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Thursday, February 29, 2024

How fair and precise machine learning can be

A long-held belief that there is a trade-off between accuracy and fairness when utilizing machine learning to make public policy decisions is being challenged by Carnegie Mellon University researchers.

Concerns about whether such applications introduce new inequities or amplify existing ones, particularly among racial minorities and people with economic disadvantages, have grown as the use of machine learning has increased in areas like criminal justice, hiring, health care delivery, and social service interventions. Adjustments are made to the data, labels, model training, scoring systems, and other components of the machine learning system to prevent this bias. The basic theoretical premise is that the system becomes less accurate as a result of these modifications.

In a new study, just released in Nature Machine Intelligence, a CMU team seeks to refute that notion. The trade-off was minimal in practice across a variety of policy domains, according to research by Rayid Ghani, a professor in the School of Computer Science’s Machine Learning Department and the Heinz College of Information Systems and Public Policy, Kit Rodolfa, a research scientist in ML, and Hemank Lamba, a post-doctoral researcher in SCS, who tested that assumption in real-world applications.

Actually, you can have both. To create just and equal systems, precision does not have to be sacrificed, according to Ghani. “However, it does necessitate that systems be purposefully created to be fair and egalitarian. Systems from the store won’t function.

Ghani and Rodolfa concentrated on scenarios in which there is a shortage of resources in high demand and resource allocation is aided by machine learning algorithms. The researchers looked at systems in four areas: prioritizing limited mental health care outreach based on a person’s likelihood of returning to jail to reduce reincarceration; predicting serious safety violations to better allocate a city’s sparse housing inspectors; modeling the risk of students not graduating from high school in time to identify those most in need of additional support; and assisting teachers in raising money for classroom needs through crowdfunding.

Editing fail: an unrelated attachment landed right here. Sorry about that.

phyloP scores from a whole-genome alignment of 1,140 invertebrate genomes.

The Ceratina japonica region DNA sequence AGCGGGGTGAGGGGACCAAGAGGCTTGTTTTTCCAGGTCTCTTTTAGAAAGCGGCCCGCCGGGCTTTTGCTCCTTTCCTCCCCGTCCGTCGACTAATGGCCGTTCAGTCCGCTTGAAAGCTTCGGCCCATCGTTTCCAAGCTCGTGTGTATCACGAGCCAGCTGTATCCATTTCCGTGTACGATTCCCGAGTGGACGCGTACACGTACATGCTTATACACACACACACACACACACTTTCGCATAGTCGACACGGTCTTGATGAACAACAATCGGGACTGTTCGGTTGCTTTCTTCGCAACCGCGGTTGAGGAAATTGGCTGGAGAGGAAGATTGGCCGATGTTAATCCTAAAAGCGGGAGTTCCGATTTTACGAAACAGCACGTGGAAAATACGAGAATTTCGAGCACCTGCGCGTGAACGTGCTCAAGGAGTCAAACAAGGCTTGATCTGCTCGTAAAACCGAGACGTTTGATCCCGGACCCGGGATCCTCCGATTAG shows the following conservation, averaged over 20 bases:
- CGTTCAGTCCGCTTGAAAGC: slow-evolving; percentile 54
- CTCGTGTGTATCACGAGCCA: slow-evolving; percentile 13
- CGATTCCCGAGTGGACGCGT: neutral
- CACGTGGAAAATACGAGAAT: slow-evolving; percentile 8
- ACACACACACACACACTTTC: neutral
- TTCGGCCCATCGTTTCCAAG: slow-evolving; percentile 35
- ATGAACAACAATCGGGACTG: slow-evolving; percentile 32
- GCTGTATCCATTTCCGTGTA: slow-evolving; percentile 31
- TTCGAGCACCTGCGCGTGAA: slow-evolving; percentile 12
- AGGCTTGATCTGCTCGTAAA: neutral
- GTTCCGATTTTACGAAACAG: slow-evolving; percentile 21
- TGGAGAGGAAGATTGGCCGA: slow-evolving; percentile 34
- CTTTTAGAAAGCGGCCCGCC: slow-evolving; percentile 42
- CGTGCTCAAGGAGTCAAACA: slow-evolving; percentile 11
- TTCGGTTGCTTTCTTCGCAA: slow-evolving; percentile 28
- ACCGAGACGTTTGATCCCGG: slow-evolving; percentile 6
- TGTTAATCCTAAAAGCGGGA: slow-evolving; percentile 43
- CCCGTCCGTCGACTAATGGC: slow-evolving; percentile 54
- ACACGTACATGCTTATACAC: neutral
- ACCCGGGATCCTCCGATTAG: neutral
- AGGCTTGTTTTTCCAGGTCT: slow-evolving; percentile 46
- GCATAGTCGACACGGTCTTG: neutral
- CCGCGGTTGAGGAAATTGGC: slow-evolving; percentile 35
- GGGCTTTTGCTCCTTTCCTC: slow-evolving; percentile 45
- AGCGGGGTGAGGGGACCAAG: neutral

The researchers discovered that in each situation, accuracy-optimized models, a common method in machine learning, could accurately predict the desired outcomes but showed wide variations in suggestions for interventions. However, the researchers found that, depending on the circumstance, discrepancies based on race, age, or income might be eliminated without a loss of accuracy when they applied tweaks to the models’ outputs that were aimed at enhancing their fairness.

As policymakers and other researchers think about using machine learning in decision-making, Ghani and Rodolfa believe that their findings will begin to influence their thinking.

“We want the artificial intelligence, computer science, and machine learning communities to stop accepting this assumption of a trade-off between accuracy and fairness and to start intentionally designing systems that maximize both,” said Rodolfa. “We hope that policymakers will embrace machine learning as a tool in their decision-making to help them achieve equitable outcomes.”

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